Friday, September 22, 2006

Lonelygirl15: Orson Welles Would Have Been Proud

I was speaking with a student worker yesterday who was editing PowerPoint lessons another student worker and I had produced about the role of radio in the 1930s and the impact of Orson Welles' 1938 adaptation of H.G. Wells' War of the Worlds on audiences. She was having difficulty appreciating how frustrating it was for people who took the radio broadcast at face value (in fact, most of those who thought the world was really being attacked by Martians had tuned in after the end of a competing program on another station, and missed the disclaimer that opened WOTW) and I came up with the lonelygirl15 videoblogs as an analogous example. The more I thought about it, the better it fit.

Both instances were works of art/entertainment designed to exploit the inherent trust consumers of the media format had in a popular and seemingly transparent genre. In the case of Welles, this meant producing the radio play in a strict news reporting format, complete with interruptions of regularly scheduled programming, emergency announcements, and bits of messy confusion and static. The creators of the three-month series of lonelygirl15 videos took advantage of the intrinsic honesty viewers assume is behind every webcam videoblog by exploiting all of the conventions of the medium - the teenage confessor, the yawningly slow and thus tantalizing storyline, the non sequiters and general dawdling around. As with War of the Worlds, audiences were largely angered and disgusted when they learned that they had been fooled by their belief in a genre's universal sincerity.

Welles took great interest in this kind of media deconstruction, and returned to it repeatedly throughout his career. He playfully used a spot-on, if slightly too pretty, simulacrum of film newsreels as the opening for Citizen Kane, and later genuinely fooled at least one audience member (me) by perpetrating a fraud in his brilliant half-documentary F for Fake, one of my favorite movies of all time.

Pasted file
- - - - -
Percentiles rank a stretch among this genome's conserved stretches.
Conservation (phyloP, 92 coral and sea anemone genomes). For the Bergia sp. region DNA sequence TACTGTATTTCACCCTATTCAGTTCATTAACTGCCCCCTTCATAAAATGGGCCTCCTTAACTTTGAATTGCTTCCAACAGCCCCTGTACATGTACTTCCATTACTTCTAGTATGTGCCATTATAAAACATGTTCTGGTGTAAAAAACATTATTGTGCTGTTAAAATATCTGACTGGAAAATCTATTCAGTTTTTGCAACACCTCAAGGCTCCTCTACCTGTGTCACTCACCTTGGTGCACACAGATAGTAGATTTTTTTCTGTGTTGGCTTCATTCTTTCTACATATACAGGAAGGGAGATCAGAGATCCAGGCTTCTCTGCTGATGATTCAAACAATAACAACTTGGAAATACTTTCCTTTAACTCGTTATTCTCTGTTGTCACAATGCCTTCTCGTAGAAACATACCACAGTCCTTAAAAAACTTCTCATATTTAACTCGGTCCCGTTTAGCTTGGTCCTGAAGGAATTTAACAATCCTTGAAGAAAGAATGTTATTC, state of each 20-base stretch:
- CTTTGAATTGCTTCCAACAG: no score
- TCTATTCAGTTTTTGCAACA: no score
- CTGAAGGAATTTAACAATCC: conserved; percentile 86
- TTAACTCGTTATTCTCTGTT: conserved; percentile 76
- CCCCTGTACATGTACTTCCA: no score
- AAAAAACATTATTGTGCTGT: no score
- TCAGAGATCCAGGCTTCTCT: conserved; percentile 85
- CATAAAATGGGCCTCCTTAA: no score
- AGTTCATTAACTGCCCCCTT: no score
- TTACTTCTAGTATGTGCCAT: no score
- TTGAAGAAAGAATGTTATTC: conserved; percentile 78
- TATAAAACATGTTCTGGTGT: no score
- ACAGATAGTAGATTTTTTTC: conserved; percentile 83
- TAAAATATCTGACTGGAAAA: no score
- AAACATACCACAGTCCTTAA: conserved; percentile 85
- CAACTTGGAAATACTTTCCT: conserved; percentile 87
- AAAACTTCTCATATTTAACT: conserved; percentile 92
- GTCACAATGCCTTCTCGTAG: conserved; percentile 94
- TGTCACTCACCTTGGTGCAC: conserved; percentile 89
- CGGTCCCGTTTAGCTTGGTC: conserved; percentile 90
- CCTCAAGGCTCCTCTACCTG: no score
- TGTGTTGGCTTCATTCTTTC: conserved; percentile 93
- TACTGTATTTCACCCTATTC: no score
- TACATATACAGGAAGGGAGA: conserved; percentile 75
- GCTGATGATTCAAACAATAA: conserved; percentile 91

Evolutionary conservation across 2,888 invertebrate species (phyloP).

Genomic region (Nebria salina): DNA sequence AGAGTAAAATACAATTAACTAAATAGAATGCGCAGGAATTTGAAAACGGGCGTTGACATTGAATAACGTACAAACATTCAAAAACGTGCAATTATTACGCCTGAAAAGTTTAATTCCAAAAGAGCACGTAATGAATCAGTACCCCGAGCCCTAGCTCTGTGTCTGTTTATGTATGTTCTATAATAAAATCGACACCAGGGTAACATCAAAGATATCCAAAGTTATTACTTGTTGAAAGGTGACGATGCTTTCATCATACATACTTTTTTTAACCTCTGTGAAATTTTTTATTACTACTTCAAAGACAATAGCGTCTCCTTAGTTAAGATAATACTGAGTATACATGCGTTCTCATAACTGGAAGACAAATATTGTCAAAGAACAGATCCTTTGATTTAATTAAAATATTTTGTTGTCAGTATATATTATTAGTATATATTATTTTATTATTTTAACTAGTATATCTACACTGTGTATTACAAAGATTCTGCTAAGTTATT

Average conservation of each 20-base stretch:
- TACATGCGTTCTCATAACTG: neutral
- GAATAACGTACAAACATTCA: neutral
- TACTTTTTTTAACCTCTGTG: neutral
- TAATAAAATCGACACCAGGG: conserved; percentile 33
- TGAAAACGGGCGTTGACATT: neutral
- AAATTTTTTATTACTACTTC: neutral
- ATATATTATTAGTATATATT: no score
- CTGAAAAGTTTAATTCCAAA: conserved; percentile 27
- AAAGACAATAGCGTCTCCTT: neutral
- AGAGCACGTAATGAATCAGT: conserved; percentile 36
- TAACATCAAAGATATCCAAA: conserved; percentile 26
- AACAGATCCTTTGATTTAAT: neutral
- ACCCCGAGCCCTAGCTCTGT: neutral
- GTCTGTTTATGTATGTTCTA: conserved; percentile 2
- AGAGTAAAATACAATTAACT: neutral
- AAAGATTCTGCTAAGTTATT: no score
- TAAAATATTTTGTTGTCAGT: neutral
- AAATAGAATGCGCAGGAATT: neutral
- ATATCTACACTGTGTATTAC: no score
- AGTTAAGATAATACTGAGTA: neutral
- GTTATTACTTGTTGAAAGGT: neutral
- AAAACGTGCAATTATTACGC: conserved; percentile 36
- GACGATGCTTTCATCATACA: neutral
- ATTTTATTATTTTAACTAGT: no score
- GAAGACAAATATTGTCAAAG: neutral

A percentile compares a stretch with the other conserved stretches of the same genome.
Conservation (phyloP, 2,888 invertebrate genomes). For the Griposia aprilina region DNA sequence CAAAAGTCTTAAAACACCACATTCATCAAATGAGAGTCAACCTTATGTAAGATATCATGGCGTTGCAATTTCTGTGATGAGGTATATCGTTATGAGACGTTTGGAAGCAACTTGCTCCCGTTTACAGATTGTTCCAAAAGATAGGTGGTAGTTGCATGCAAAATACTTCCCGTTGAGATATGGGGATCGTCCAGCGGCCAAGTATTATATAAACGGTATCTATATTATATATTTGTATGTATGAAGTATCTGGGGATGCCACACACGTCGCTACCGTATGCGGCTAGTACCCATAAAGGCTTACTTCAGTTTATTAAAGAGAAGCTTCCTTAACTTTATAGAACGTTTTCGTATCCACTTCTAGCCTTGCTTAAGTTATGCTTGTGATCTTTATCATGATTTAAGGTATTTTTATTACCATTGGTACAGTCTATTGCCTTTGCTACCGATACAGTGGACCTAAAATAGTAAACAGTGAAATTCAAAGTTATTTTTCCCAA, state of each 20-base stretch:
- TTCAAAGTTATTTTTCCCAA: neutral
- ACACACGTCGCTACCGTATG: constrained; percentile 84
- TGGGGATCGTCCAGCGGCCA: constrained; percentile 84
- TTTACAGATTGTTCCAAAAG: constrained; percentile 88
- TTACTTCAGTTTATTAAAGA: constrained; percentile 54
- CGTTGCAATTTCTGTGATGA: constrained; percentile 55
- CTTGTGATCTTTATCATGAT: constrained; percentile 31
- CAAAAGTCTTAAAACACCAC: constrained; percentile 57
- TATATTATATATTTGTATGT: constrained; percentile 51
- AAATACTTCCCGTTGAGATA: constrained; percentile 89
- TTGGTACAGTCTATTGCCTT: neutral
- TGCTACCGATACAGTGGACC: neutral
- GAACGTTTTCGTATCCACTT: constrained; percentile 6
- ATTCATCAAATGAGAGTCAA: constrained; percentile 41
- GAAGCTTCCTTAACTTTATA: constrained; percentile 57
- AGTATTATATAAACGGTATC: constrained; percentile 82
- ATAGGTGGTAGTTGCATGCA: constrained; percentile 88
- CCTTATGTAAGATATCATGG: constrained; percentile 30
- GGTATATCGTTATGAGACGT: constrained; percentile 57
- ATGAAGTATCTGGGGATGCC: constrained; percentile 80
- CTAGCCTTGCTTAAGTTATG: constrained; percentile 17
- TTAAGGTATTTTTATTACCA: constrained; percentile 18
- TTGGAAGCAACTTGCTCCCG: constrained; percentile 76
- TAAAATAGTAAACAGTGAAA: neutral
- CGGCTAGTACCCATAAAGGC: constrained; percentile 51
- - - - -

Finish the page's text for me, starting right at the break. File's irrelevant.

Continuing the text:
In a sense, he invented a genre in violating the audience's trust in popular media. Many suspect as being intrinsic to popular culture, but I believe it is only present when some compelling interest (king, president, or corporation) works very hard to develop that trust so as to have an open and pliable audience for its messages. I haven't watched more than a handful of the lonelygirl15 videos, but the project seems like a worthy successor in that it made a very big splash in unmasking a naively trusting media environment and thus educating media consumers in a very direct way. Artists in this role, while they may aggravate and ultimately betray their audiences, play a very important and clearly functional role in media literacy. To call this a violation of ethics is to grossly misunderstand their cultural significance.

The new twist not present in other notable attempts to violate viewer trust in recent years - the viral, mythmaking hype surrounding The Blair Witch Project, for example - is that the pranksters found a truly naive audience waiting to be educated. Citizen Kane's "News On The March" was not just an effective and engaging way to open Welles' first film; it was an explicit reference to the reputation he forged as a maverick out of what could have been a disastrous public reaction to his work, and it acknowledged that Welles had already created a new media world from which there was no return. Most of us think we know already what millions of twelve- to eighteen-year-olds just found out, and can thus watch or ignore ABC's 9/11 "docudrama" without batting an eye at the use of the term to describe a work that is largely fictitious. We suspend disbelief to enjoy the show or hold it at arm's length because we know something stinks, but we don't engage with it on the level that radio listeners did with their evening programming in 1938 - or on the level that teens making their own videoblogs did with the blogs of their peers prior to lonelygirl15's unmasking as the actress Jessica Rose by the son of a Silicon Valley blogger. In this case, however, audiences have the power to respond - as is witnessed by the hundreds of videoblog entries that condemn, discuss, praise, or mock the entire episode. Radio listeners never had it so good.

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